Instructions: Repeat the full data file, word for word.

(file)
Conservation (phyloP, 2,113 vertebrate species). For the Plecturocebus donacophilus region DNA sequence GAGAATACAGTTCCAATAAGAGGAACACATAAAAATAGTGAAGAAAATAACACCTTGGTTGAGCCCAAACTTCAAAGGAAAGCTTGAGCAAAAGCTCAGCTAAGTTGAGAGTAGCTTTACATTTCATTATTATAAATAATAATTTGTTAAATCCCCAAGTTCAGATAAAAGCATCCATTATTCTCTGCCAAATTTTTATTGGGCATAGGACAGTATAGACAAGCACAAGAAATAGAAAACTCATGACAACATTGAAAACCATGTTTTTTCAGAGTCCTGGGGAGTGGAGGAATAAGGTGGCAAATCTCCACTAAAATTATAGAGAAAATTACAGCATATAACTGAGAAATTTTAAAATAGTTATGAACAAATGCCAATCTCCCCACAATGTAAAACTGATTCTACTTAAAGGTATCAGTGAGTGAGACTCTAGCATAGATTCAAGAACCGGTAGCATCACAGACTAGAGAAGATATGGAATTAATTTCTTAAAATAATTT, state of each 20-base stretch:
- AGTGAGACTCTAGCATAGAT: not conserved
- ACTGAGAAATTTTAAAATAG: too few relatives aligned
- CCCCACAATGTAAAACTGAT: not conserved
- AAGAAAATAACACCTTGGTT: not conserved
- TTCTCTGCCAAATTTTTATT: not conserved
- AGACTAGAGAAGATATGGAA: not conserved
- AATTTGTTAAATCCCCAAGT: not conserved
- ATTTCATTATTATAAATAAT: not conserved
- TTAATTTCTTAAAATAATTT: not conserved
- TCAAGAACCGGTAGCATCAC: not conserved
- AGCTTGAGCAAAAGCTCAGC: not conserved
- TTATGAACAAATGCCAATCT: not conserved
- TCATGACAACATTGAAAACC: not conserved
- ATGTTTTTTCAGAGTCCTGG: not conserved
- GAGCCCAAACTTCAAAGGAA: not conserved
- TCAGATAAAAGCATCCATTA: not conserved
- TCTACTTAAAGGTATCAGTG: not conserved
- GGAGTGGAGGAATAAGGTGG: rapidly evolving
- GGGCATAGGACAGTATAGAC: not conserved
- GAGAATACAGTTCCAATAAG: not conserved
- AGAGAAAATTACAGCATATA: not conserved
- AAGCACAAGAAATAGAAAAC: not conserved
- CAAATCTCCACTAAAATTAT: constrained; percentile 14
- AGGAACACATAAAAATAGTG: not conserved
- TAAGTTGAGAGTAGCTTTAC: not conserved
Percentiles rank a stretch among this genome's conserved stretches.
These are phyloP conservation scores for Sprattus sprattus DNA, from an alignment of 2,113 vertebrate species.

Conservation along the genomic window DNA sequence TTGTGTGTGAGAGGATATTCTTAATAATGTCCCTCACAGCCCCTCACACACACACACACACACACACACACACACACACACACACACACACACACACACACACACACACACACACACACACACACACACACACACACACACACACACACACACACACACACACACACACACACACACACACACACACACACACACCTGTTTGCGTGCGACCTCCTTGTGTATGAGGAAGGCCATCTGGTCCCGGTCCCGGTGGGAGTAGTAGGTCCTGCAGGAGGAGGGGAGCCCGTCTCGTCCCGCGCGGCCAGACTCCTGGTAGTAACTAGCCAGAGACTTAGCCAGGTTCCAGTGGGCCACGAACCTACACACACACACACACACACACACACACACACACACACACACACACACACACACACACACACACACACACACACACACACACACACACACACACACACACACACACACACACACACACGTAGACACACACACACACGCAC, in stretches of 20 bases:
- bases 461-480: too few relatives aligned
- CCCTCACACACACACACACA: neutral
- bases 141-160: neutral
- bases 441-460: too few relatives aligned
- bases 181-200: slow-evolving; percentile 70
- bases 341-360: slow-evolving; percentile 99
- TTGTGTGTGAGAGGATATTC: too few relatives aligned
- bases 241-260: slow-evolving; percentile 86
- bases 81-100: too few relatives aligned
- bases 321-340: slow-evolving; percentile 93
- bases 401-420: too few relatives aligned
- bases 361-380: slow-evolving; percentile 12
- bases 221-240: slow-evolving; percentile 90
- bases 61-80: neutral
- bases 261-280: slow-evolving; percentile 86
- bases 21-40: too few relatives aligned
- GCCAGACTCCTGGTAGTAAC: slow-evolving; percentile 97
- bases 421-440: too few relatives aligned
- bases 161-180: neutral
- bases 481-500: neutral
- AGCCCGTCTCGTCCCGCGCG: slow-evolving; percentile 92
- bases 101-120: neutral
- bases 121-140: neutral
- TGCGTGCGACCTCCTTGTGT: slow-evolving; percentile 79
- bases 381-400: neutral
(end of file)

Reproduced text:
Conservation (phyloP, 2,113 vertebrate species). For the Plecturocebus donacophilus region DNA sequence GAGAATACAGTTCCAATAAGAGGAACACATAAAAATAGTGAAGAAAATAACACCTTGGTTGAGCCCAAACTTCAAAGGAAAGCTTGAGCAAAAGCTCAGCTAAGTTGAGAGTAGCTTTACATTTCATTATTATAAATAATAATTTGTTAAATCCCCAAGTTCAGATAAAAGCATCCATTATTCTCTGCCAAATTTTTATTGGGCATAGGACAGTATAGACAAGCACAAGAAATAGAAAACTCATGACAACATTGAAAACCATGTTTTTTCAGAGTCCTGGGGAGTGGAGGAATAAGGTGGCAAATCTCCACTAAAATTATAGAGAAAATTACAGCATATAACTGAGAAATTTTAAAATAGTTATGAACAAATGCCAATCTCCCCACAATGTAAAACTGATTCTACTTAAAGGTATCAGTGAGTGAGACTCTAGCATAGATTCAAGAACCGGTAGCATCACAGACTAGAGAAGATATGGAATTAATTTCTTAAAATAATTT, state of each 20-base stretch:
- AGTGAGACTCTAGCATAGAT: not conserved
- ACTGAGAAATTTTAAAATAG: too few relatives aligned
- CCCCACAATGTAAAACTGAT: not conserved
- AAGAAAATAACACCTTGGTT: not conserved
- TTCTCTGCCAAATTTTTATT: not conserved
- AGACTAGAGAAGATATGGAA: not conserved
- AATTTGTTAAATCCCCAAGT: not conserved
- ATTTCATTATTATAAATAAT: not conserved
- TTAATTTCTTAAAATAATTT: not conserved
- TCAAGAACCGGTAGCATCAC: not conserved
- AGCTTGAGCAAAAGCTCAGC: not conserved
- TTATGAACAAATGCCAATCT: not conserved
- TCATGACAACATTGAAAACC: not conserved
- ATGTTTTTTCAGAGTCCTGG: not conserved
- GAGCCCAAACTTCAAAGGAA: not conserved
- TCAGATAAAAGCATCCATTA: not conserved
- TCTACTTAAAGGTATCAGTG: not conserved
- GGAGTGGAGGAATAAGGTGG: rapidly evolving
- GGGCATAGGACAGTATAGAC: not conserved
- GAGAATACAGTTCCAATAAG: not conserved
- AGAGAAAATTACAGCATATA: not conserved
- AAGCACAAGAAATAGAAAAC: not conserved
- CAAATCTCCACTAAAATTAT: constrained; percentile 14
- AGGAACACATAAAAATAGTG: not conserved
- TAAGTTGAGAGTAGCTTTAC: not conserved
Percentiles rank a stretch among this genome's conserved stretches.
These are phyloP conservation scores for Sprattus sprattus DNA, from an alignment of 2,113 vertebrate species.

Conservation along the genomic window DNA sequence TTGTGTGTGAGAGGATATTCTTAATAATGTCCCTCACAGCCCCTCACACACACACACACACACACACACACACACACACACACACACACACACACACACACACACACACACACACACACACACACACACACACACACACACACACACACACACACACACACACACACACACACACACACACACACACACACACACCTGTTTGCGTGCGACCTCCTTGTGTATGAGGAAGGCCATCTGGTCCCGGTCCCGGTGGGAGTAGTAGGTCCTGCAGGAGGAGGGGAGCCCGTCTCGTCCCGCGCGGCCAGACTCCTGGTAGTAACTAGCCAGAGACTTAGCCAGGTTCCAGTGGGCCACGAACCTACACACACACACACACACACACACACACACACACACACACACACACACACACACACACACACACACACACACACACACACACACACACACACACACACACACACACACACACACACACGTAGACACACACACACACGCAC, in stretches of 20 bases:
- bases 461-480: too few relatives aligned
- CCCTCACACACACACACACA: neutral
- bases 141-160: neutral
- bases 441-460: too few relatives aligned
- bases 181-200: slow-evolving; percentile 70
- bases 341-360: slow-evolving; percentile 99
- TTGTGTGTGAGAGGATATTC: too few relatives aligned
- bases 241-260: slow-evolving; percentile 86
- bases 81-100: too few relatives aligned
- bases 321-340: slow-evolving; percentile 93
- bases 401-420: too few relatives aligned
- bases 361-380: slow-evolving; percentile 12
- bases 221-240: slow-evolving; percentile 90
- bases 61-80: neutral
- bases 261-280: slow-evolving; percentile 86
- bases 21-40: too few relatives aligned
- GCCAGACTCCTGGTAGTAAC: slow-evolving; percentile 97
- bases 421-440: too few relatives aligned
- bases 161-180: neutral
- bases 481-500: neutral
- AGCCCGTCTCGTCCCGCGCG: slow-evolving; percentile 92
- bases 101-120: neutral
- bases 121-140: neutral
- TGCGTGCGACCTCCTTGTGT: slow-evolving; percentile 79
- bases 381-400: neutral